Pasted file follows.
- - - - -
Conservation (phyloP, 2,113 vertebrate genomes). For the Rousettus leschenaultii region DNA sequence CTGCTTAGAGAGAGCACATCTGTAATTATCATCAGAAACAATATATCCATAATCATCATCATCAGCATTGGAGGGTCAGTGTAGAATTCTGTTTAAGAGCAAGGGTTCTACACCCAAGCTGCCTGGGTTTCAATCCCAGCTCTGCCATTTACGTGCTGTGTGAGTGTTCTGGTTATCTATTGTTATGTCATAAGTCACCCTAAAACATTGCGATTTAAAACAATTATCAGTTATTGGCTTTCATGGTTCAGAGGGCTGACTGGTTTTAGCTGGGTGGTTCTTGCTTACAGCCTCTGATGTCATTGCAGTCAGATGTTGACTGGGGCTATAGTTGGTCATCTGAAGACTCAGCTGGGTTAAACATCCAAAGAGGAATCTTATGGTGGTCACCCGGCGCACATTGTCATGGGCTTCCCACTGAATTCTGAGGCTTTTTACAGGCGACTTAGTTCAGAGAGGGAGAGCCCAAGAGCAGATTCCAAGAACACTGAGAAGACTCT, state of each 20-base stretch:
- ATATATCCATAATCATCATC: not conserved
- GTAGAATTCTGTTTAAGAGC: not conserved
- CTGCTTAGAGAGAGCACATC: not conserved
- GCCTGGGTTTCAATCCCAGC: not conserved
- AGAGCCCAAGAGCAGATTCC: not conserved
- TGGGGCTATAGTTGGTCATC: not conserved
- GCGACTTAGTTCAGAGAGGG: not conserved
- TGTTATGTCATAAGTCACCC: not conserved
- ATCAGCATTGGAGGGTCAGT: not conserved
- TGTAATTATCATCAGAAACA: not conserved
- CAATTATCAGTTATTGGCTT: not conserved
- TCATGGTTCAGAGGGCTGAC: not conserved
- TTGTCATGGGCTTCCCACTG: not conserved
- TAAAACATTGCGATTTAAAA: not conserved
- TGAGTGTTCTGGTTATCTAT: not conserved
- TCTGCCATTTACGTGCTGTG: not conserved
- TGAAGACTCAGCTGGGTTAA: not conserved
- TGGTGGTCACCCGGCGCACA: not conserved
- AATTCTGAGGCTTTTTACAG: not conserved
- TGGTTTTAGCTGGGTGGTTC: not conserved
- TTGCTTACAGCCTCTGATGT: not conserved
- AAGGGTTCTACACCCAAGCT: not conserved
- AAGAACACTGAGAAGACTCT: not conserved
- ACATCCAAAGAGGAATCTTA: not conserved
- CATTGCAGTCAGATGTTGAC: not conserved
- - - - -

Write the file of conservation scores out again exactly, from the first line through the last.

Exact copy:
Conservation (phyloP, 2,113 vertebrate genomes). For the Rousettus leschenaultii region DNA sequence CTGCTTAGAGAGAGCACATCTGTAATTATCATCAGAAACAATATATCCATAATCATCATCATCAGCATTGGAGGGTCAGTGTAGAATTCTGTTTAAGAGCAAGGGTTCTACACCCAAGCTGCCTGGGTTTCAATCCCAGCTCTGCCATTTACGTGCTGTGTGAGTGTTCTGGTTATCTATTGTTATGTCATAAGTCACCCTAAAACATTGCGATTTAAAACAATTATCAGTTATTGGCTTTCATGGTTCAGAGGGCTGACTGGTTTTAGCTGGGTGGTTCTTGCTTACAGCCTCTGATGTCATTGCAGTCAGATGTTGACTGGGGCTATAGTTGGTCATCTGAAGACTCAGCTGGGTTAAACATCCAAAGAGGAATCTTATGGTGGTCACCCGGCGCACATTGTCATGGGCTTCCCACTGAATTCTGAGGCTTTTTACAGGCGACTTAGTTCAGAGAGGGAGAGCCCAAGAGCAGATTCCAAGAACACTGAGAAGACTCT, state of each 20-base stretch:
- ATATATCCATAATCATCATC: not conserved
- GTAGAATTCTGTTTAAGAGC: not conserved
- CTGCTTAGAGAGAGCACATC: not conserved
- GCCTGGGTTTCAATCCCAGC: not conserved
- AGAGCCCAAGAGCAGATTCC: not conserved
- TGGGGCTATAGTTGGTCATC: not conserved
- GCGACTTAGTTCAGAGAGGG: not conserved
- TGTTATGTCATAAGTCACCC: not conserved
- ATCAGCATTGGAGGGTCAGT: not conserved
- TGTAATTATCATCAGAAACA: not conserved
- CAATTATCAGTTATTGGCTT: not conserved
- TCATGGTTCAGAGGGCTGAC: not conserved
- TTGTCATGGGCTTCCCACTG: not conserved
- TAAAACATTGCGATTTAAAA: not conserved
- TGAGTGTTCTGGTTATCTAT: not conserved
- TCTGCCATTTACGTGCTGTG: not conserved
- TGAAGACTCAGCTGGGTTAA: not conserved
- TGGTGGTCACCCGGCGCACA: not conserved
- AATTCTGAGGCTTTTTACAG: not conserved
- TGGTTTTAGCTGGGTGGTTC: not conserved
- TTGCTTACAGCCTCTGATGT: not conserved
- AAGGGTTCTACACCCAAGCT: not conserved
- AAGAACACTGAGAAGACTCT: not conserved
- ACATCCAAAGAGGAATCTTA: not conserved
- CATTGCAGTCAGATGTTGAC: not conserved